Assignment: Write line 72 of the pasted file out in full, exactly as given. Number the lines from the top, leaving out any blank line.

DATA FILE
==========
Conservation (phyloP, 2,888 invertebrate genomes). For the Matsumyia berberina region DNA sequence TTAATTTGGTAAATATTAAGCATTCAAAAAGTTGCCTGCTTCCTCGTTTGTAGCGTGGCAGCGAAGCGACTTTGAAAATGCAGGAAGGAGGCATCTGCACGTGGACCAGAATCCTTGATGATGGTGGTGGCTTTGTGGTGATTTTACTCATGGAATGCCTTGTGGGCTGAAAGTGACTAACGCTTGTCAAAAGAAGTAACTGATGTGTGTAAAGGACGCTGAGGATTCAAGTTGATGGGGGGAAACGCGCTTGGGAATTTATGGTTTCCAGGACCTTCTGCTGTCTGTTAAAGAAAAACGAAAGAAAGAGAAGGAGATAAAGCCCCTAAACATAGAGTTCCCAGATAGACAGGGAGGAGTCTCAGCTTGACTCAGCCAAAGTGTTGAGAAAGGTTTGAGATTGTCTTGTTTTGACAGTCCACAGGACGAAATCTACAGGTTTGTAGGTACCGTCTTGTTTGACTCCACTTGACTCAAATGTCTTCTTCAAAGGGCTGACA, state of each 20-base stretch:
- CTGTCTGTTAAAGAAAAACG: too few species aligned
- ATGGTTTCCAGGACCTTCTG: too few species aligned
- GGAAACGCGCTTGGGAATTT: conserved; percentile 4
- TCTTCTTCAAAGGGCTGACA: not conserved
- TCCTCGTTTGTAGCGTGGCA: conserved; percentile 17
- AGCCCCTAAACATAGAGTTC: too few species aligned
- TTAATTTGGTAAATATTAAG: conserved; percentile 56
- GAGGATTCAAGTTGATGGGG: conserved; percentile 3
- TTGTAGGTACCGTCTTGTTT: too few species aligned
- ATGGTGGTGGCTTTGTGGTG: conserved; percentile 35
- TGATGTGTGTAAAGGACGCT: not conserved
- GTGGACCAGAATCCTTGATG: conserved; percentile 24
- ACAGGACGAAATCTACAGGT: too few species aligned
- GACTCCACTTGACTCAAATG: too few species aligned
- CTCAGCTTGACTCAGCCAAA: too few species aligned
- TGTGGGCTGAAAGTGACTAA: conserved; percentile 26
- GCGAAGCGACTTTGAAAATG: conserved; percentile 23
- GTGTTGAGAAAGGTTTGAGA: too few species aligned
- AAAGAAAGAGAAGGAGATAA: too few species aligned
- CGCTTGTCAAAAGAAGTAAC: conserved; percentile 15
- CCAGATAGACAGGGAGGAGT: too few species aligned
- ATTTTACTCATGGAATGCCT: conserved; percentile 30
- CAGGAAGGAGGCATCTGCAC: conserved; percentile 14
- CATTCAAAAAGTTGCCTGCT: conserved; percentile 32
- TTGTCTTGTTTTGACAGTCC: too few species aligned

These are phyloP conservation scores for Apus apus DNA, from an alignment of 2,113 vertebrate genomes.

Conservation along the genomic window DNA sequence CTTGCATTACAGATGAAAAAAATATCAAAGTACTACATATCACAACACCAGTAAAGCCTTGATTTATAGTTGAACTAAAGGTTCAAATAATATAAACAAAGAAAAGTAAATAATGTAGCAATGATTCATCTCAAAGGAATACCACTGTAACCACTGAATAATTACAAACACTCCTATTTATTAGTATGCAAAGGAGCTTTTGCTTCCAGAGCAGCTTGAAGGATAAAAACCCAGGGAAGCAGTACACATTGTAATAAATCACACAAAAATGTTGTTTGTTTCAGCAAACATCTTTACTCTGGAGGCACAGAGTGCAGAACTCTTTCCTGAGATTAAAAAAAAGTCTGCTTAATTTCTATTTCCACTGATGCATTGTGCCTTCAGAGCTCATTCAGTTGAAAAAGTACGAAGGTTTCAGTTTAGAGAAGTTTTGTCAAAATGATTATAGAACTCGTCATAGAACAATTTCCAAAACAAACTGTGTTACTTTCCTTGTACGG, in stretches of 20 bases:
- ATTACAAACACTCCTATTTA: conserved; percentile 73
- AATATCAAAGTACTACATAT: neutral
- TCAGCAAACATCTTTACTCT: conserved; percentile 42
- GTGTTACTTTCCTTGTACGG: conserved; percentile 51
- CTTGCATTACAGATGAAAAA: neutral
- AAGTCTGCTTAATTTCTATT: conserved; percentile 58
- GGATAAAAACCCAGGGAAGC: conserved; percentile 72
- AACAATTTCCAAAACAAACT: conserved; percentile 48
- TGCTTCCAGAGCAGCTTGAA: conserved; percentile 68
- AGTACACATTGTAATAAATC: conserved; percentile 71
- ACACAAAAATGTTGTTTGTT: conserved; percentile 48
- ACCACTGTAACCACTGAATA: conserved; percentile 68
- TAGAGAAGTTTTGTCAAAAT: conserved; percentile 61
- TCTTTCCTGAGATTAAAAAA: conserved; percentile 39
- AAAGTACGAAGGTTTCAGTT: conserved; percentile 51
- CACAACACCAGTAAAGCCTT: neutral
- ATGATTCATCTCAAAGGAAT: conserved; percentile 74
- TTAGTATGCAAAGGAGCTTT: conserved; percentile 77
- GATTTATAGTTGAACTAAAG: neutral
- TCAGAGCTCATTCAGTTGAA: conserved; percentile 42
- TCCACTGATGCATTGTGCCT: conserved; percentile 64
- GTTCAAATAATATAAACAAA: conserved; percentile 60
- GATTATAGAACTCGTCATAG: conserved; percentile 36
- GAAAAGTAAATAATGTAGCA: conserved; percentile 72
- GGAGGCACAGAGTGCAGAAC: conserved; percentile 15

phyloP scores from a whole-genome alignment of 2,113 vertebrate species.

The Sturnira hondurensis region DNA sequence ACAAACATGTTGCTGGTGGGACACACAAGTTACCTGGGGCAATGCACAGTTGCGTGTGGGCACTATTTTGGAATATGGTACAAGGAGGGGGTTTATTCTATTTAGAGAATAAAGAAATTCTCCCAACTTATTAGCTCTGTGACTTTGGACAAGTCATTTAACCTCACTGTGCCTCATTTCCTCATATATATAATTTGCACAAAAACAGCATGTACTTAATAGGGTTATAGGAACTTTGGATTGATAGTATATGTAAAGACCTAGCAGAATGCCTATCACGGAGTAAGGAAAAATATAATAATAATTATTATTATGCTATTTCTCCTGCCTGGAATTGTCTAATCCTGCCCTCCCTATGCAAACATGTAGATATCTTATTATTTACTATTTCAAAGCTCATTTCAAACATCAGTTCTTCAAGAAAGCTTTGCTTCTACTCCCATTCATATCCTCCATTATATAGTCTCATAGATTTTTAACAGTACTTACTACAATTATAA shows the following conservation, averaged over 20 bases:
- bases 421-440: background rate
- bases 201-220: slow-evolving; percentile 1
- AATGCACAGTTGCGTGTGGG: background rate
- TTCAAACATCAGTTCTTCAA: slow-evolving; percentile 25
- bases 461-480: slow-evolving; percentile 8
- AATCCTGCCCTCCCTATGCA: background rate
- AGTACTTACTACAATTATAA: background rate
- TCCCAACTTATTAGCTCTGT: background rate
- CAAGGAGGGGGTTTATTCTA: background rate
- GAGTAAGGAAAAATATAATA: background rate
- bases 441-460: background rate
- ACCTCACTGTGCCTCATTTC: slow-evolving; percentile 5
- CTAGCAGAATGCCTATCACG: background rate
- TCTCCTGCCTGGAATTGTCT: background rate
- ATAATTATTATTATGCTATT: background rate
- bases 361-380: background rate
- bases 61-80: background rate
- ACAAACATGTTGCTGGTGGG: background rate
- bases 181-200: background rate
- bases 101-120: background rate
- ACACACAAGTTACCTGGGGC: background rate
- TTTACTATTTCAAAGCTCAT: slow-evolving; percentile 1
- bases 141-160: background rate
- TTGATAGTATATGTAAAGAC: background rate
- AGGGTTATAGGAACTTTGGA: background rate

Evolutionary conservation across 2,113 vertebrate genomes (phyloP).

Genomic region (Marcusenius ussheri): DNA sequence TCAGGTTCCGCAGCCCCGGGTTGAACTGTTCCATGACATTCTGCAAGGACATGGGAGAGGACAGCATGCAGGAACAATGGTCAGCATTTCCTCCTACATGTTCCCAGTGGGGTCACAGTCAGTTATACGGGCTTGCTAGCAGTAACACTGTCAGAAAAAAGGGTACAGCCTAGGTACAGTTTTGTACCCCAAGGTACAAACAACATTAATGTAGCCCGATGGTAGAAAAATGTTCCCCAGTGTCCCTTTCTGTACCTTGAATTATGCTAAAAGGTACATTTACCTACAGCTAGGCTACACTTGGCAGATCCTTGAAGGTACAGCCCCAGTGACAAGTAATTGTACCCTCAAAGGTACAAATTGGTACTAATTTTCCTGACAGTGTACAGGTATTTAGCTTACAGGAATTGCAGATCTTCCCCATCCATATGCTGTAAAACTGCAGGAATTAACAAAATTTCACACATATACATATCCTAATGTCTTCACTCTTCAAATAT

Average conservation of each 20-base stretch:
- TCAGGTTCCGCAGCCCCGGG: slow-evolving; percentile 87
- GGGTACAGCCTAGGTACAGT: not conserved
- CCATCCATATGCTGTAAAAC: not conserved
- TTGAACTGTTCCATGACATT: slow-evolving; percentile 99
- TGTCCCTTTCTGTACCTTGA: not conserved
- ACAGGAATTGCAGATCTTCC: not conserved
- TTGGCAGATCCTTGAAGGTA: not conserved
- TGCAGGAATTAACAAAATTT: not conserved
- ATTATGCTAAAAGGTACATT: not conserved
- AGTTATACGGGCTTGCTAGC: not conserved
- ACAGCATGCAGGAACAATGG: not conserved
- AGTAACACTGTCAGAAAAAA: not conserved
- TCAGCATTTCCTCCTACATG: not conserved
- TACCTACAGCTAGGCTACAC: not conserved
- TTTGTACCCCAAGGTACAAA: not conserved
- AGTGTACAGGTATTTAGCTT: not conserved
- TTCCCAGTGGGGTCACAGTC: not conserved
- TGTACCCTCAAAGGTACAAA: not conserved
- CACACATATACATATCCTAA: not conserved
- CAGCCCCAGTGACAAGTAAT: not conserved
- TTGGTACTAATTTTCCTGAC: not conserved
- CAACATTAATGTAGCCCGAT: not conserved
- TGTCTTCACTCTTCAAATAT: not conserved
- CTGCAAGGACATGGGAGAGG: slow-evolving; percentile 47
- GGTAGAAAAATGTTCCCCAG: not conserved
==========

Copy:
- bases 61-80: background rate